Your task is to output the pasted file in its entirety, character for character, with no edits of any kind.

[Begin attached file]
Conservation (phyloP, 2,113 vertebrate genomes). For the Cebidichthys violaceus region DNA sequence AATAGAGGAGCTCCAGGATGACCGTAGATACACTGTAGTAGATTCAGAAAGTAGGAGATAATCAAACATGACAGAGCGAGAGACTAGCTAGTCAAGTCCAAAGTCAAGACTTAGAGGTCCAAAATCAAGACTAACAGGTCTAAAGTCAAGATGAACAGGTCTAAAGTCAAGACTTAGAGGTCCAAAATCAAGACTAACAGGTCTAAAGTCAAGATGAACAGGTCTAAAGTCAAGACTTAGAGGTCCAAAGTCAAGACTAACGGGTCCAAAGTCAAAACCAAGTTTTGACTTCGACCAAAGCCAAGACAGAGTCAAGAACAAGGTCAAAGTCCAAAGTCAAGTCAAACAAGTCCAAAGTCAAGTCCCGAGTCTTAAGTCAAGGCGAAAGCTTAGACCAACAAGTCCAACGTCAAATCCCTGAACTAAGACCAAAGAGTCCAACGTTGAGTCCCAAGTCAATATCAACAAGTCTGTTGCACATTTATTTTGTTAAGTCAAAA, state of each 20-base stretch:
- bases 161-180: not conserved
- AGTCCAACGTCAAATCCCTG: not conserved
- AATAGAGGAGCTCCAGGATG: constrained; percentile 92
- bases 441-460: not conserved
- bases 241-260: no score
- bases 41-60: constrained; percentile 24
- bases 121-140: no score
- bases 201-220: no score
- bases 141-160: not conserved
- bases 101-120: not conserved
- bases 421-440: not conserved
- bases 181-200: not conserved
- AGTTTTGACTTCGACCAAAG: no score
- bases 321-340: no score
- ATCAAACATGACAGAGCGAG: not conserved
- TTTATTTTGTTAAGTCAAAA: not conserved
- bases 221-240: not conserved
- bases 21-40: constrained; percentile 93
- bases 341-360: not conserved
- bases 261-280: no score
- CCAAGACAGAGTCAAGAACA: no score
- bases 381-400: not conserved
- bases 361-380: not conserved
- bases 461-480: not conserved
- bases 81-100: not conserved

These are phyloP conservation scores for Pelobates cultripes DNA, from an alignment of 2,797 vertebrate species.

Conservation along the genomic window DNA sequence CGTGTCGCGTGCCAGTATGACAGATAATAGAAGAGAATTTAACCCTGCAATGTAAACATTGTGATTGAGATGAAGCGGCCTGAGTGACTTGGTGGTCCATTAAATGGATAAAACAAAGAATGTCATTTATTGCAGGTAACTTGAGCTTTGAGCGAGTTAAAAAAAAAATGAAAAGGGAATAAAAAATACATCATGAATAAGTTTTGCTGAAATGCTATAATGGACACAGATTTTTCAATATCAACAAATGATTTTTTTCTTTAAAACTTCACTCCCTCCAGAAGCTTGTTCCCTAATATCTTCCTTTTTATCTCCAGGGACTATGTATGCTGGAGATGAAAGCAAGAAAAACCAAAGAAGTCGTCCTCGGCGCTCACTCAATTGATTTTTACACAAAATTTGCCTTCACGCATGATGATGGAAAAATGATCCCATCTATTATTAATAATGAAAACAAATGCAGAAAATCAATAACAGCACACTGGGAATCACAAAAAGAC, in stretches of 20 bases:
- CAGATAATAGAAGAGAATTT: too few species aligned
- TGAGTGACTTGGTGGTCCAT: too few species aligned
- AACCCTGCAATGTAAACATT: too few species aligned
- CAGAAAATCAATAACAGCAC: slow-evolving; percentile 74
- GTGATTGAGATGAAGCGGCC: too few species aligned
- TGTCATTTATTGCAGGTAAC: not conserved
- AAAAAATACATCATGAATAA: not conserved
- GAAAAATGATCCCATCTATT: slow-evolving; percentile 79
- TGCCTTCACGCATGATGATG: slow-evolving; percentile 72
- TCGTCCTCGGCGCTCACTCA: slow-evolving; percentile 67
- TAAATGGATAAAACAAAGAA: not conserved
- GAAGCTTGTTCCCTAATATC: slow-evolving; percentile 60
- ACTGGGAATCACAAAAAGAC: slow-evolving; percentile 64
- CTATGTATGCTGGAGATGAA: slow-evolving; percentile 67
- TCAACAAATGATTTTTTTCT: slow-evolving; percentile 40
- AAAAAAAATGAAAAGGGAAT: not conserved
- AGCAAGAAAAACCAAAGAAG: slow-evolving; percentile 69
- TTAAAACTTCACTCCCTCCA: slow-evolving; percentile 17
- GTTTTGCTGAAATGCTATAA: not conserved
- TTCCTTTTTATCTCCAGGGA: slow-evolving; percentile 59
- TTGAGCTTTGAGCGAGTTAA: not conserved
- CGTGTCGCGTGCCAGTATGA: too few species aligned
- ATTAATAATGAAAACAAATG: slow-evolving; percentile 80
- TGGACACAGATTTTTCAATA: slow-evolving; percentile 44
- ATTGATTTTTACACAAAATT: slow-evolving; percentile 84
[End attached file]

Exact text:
Conservation (phyloP, 2,113 vertebrate genomes). For the Cebidichthys violaceus region DNA sequence AATAGAGGAGCTCCAGGATGACCGTAGATACACTGTAGTAGATTCAGAAAGTAGGAGATAATCAAACATGACAGAGCGAGAGACTAGCTAGTCAAGTCCAAAGTCAAGACTTAGAGGTCCAAAATCAAGACTAACAGGTCTAAAGTCAAGATGAACAGGTCTAAAGTCAAGACTTAGAGGTCCAAAATCAAGACTAACAGGTCTAAAGTCAAGATGAACAGGTCTAAAGTCAAGACTTAGAGGTCCAAAGTCAAGACTAACGGGTCCAAAGTCAAAACCAAGTTTTGACTTCGACCAAAGCCAAGACAGAGTCAAGAACAAGGTCAAAGTCCAAAGTCAAGTCAAACAAGTCCAAAGTCAAGTCCCGAGTCTTAAGTCAAGGCGAAAGCTTAGACCAACAAGTCCAACGTCAAATCCCTGAACTAAGACCAAAGAGTCCAACGTTGAGTCCCAAGTCAATATCAACAAGTCTGTTGCACATTTATTTTGTTAAGTCAAAA, state of each 20-base stretch:
- bases 161-180: not conserved
- AGTCCAACGTCAAATCCCTG: not conserved
- AATAGAGGAGCTCCAGGATG: constrained; percentile 92
- bases 441-460: not conserved
- bases 241-260: no score
- bases 41-60: constrained; percentile 24
- bases 121-140: no score
- bases 201-220: no score
- bases 141-160: not conserved
- bases 101-120: not conserved
- bases 421-440: not conserved
- bases 181-200: not conserved
- AGTTTTGACTTCGACCAAAG: no score
- bases 321-340: no score
- ATCAAACATGACAGAGCGAG: not conserved
- TTTATTTTGTTAAGTCAAAA: not conserved
- bases 221-240: not conserved
- bases 21-40: constrained; percentile 93
- bases 341-360: not conserved
- bases 261-280: no score
- CCAAGACAGAGTCAAGAACA: no score
- bases 381-400: not conserved
- bases 361-380: not conserved
- bases 461-480: not conserved
- bases 81-100: not conserved

These are phyloP conservation scores for Pelobates cultripes DNA, from an alignment of 2,797 vertebrate species.

Conservation along the genomic window DNA sequence CGTGTCGCGTGCCAGTATGACAGATAATAGAAGAGAATTTAACCCTGCAATGTAAACATTGTGATTGAGATGAAGCGGCCTGAGTGACTTGGTGGTCCATTAAATGGATAAAACAAAGAATGTCATTTATTGCAGGTAACTTGAGCTTTGAGCGAGTTAAAAAAAAAATGAAAAGGGAATAAAAAATACATCATGAATAAGTTTTGCTGAAATGCTATAATGGACACAGATTTTTCAATATCAACAAATGATTTTTTTCTTTAAAACTTCACTCCCTCCAGAAGCTTGTTCCCTAATATCTTCCTTTTTATCTCCAGGGACTATGTATGCTGGAGATGAAAGCAAGAAAAACCAAAGAAGTCGTCCTCGGCGCTCACTCAATTGATTTTTACACAAAATTTGCCTTCACGCATGATGATGGAAAAATGATCCCATCTATTATTAATAATGAAAACAAATGCAGAAAATCAATAACAGCACACTGGGAATCACAAAAAGAC, in stretches of 20 bases:
- CAGATAATAGAAGAGAATTT: too few species aligned
- TGAGTGACTTGGTGGTCCAT: too few species aligned
- AACCCTGCAATGTAAACATT: too few species aligned
- CAGAAAATCAATAACAGCAC: slow-evolving; percentile 74
- GTGATTGAGATGAAGCGGCC: too few species aligned
- TGTCATTTATTGCAGGTAAC: not conserved
- AAAAAATACATCATGAATAA: not conserved
- GAAAAATGATCCCATCTATT: slow-evolving; percentile 79
- TGCCTTCACGCATGATGATG: slow-evolving; percentile 72
- TCGTCCTCGGCGCTCACTCA: slow-evolving; percentile 67
- TAAATGGATAAAACAAAGAA: not conserved
- GAAGCTTGTTCCCTAATATC: slow-evolving; percentile 60
- ACTGGGAATCACAAAAAGAC: slow-evolving; percentile 64
- CTATGTATGCTGGAGATGAA: slow-evolving; percentile 67
- TCAACAAATGATTTTTTTCT: slow-evolving; percentile 40
- AAAAAAAATGAAAAGGGAAT: not conserved
- AGCAAGAAAAACCAAAGAAG: slow-evolving; percentile 69
- TTAAAACTTCACTCCCTCCA: slow-evolving; percentile 17
- GTTTTGCTGAAATGCTATAA: not conserved
- TTCCTTTTTATCTCCAGGGA: slow-evolving; percentile 59
- TTGAGCTTTGAGCGAGTTAA: not conserved
- CGTGTCGCGTGCCAGTATGA: too few species aligned
- ATTAATAATGAAAACAAATG: slow-evolving; percentile 80
- TGGACACAGATTTTTCAATA: slow-evolving; percentile 44
- ATTGATTTTTACACAAAATT: slow-evolving; percentile 84